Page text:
I've been spurred into Unicode tweeting because of a recent proposal called Twitterdata. If you've been reading my blog for a while, which I know you haven't been, you'll know that I've been interested in the way that Twittering seems to be developing in ways that resemble the development of human languages. I'm certainly not the first one to notice that Twitter has many semantic-web-like features, and there has been discussion about ways to add semantics to the Twitter stream. The Twitterdata people have made a very interesting proposal: they suggest some very simple additions to tweet grammar that would make tweets more meaningful to machines. They suggest to use the "$" character to denote the name in a name-value pair of meaningfulness. I think this proposal is brilliant, but my thoughts on the matter are entirely irrelevant, because the twitterdata proposal has an approximately zero chance of being widely adopted. My prediction is that one year from now, there will have been more human-generated tweets in Klingon than in Twitterdataese. Here are the reasons I think that:
- Twitterdataese is ugly. Example: "
@bdelacretaz: #wmodata $id DW1428 $temp 69F $wangle 232 $wspeed 4.0mph $rh 50% $dew 49F $press 1015.2mb http://bit.ly/lxvlh #twitterdata". I rest my case.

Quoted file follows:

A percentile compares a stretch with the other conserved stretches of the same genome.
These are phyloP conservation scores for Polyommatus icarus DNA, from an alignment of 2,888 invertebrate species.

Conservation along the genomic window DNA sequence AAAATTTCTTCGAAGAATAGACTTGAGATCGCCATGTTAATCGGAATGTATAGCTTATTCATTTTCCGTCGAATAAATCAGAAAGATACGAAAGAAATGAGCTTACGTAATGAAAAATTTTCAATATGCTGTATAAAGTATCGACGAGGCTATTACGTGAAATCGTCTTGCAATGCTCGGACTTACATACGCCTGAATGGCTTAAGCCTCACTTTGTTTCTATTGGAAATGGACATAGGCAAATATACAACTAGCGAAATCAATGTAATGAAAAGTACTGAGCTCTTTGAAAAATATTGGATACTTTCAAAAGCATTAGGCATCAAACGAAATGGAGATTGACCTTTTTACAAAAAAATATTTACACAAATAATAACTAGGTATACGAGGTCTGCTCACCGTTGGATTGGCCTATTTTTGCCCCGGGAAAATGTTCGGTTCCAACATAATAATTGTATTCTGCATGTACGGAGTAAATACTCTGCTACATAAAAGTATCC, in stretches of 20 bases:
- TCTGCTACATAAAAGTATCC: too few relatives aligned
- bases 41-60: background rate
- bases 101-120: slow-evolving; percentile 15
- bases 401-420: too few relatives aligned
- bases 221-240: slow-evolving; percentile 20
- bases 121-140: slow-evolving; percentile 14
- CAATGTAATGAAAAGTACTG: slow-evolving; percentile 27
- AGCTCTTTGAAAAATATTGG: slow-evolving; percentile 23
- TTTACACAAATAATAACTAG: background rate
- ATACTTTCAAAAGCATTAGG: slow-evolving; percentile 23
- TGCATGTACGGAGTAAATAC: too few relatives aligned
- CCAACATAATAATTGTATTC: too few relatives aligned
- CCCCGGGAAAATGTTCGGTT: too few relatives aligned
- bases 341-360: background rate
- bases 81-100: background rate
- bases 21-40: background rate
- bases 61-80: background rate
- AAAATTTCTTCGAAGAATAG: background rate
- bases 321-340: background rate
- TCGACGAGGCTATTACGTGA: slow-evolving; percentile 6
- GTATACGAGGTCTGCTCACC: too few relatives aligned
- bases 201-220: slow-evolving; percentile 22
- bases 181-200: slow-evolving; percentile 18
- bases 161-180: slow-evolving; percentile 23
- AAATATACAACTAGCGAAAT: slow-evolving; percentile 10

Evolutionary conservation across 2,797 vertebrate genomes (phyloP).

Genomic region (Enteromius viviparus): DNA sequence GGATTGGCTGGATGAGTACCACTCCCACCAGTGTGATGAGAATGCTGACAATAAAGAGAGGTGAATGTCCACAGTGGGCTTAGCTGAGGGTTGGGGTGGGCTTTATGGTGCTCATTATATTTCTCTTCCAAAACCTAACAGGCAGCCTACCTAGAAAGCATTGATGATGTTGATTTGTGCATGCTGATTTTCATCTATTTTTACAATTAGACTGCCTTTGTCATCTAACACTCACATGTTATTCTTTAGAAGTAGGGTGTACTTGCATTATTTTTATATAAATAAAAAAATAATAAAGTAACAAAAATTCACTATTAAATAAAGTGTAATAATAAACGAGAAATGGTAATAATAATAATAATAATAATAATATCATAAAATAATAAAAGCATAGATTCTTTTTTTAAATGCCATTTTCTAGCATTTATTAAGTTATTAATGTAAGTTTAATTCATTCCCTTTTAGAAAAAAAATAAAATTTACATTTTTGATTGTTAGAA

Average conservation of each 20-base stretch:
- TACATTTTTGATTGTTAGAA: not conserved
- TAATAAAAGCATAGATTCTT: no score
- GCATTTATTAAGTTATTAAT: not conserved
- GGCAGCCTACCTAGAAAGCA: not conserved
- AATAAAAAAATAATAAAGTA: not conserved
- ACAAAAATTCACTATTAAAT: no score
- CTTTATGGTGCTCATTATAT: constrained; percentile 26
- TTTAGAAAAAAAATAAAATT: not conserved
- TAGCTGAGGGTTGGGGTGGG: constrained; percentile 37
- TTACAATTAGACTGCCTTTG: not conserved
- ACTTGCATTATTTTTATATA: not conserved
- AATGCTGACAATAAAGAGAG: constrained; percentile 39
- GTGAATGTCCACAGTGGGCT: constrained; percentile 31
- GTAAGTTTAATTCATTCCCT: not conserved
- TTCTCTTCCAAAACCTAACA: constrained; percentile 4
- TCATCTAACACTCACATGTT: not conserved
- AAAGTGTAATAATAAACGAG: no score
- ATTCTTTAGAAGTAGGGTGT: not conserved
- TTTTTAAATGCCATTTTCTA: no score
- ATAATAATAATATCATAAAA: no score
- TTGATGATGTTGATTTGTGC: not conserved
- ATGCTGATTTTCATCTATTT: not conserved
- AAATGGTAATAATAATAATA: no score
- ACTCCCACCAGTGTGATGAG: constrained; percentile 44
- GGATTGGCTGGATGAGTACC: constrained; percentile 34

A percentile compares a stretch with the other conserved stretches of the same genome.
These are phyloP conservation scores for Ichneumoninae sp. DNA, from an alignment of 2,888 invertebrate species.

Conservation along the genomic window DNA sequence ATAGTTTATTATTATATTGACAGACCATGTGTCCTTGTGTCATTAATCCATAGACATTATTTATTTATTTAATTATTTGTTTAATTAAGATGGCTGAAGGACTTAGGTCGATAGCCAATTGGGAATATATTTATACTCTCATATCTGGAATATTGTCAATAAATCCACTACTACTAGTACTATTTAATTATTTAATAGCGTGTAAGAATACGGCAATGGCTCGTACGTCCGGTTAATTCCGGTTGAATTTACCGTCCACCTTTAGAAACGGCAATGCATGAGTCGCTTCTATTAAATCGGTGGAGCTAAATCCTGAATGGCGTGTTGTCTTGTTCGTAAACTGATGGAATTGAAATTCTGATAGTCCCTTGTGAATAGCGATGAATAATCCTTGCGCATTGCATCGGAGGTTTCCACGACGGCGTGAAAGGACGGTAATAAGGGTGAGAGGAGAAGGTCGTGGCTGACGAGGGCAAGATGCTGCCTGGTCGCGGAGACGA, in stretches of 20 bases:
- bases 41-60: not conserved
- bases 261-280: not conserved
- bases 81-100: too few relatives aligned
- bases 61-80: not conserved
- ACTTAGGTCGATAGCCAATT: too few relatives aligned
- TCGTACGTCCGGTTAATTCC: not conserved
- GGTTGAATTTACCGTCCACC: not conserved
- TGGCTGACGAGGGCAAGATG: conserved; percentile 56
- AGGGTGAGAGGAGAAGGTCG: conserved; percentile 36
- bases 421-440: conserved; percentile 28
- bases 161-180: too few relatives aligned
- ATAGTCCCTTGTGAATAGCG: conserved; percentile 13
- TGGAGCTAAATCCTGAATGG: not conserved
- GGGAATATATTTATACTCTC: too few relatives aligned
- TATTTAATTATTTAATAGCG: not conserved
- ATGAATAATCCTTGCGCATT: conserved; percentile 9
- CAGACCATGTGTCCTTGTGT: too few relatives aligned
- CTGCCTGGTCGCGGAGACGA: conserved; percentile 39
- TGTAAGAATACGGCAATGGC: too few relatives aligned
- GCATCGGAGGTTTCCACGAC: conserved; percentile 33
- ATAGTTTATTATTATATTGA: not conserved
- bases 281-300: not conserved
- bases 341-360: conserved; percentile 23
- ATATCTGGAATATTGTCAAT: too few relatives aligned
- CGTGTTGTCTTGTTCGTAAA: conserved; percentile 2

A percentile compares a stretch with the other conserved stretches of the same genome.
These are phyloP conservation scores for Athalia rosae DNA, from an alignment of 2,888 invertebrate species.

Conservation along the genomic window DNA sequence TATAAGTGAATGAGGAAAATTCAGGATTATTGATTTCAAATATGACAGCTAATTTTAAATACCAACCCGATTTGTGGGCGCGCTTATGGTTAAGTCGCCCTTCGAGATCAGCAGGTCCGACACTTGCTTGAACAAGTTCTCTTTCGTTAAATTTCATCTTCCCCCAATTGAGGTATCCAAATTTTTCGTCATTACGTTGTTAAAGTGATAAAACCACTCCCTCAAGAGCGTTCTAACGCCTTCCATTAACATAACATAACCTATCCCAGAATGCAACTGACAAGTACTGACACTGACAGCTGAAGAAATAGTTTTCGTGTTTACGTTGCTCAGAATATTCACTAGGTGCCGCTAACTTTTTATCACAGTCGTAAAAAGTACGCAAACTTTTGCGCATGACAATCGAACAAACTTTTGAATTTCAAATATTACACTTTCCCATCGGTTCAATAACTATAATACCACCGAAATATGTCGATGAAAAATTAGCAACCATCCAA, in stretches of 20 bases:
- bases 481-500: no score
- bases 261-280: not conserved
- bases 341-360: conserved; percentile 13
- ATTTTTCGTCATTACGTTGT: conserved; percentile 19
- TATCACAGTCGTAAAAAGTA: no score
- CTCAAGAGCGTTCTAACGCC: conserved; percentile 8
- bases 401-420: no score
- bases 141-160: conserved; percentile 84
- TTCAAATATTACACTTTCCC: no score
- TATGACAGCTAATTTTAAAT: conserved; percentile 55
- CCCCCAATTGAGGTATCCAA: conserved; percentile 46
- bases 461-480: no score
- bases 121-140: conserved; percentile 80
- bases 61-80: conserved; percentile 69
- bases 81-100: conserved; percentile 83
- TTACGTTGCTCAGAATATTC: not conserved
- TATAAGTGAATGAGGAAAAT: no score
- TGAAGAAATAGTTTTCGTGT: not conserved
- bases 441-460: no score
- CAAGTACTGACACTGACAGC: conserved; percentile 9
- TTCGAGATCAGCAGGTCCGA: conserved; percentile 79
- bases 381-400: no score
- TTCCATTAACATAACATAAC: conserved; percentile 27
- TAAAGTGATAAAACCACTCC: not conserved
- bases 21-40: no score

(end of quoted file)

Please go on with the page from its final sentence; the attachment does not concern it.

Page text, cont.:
- Twitterdataese doesn't lend itself well to imitation. In a previous post, I discussed the importance of imitation on the establishement of languages. Without reading the twitterdata documentation, can you figure out what the "$" does in the tweet "
@toddfast $likes movies $likes Twitter"? I don't think I would have been able to.
- Twitterdata doesn't relieve pain. When I started my first company, a more seasoned entrepreneur gave me some great advice. "People will spend a lot of money to relieve a toothache- but they're much more reluctant to spend money on toothache prevention. Make sure the product you're selling relieves someone's pain." Somehow I doubt that @toddfast would be suffering much if he just liked movies as opposed to $linking them.
- findability- Twitterers want their tweets to be found and read. This pressure is addressed by hashtags.
- terseness- Twitterers want to say more in one tweet than permitted by 140 characters. This pressure has led to the proliferation of URL shorteners (another thing I would like to write about) and to innumerable ROTFL and LOL inventions.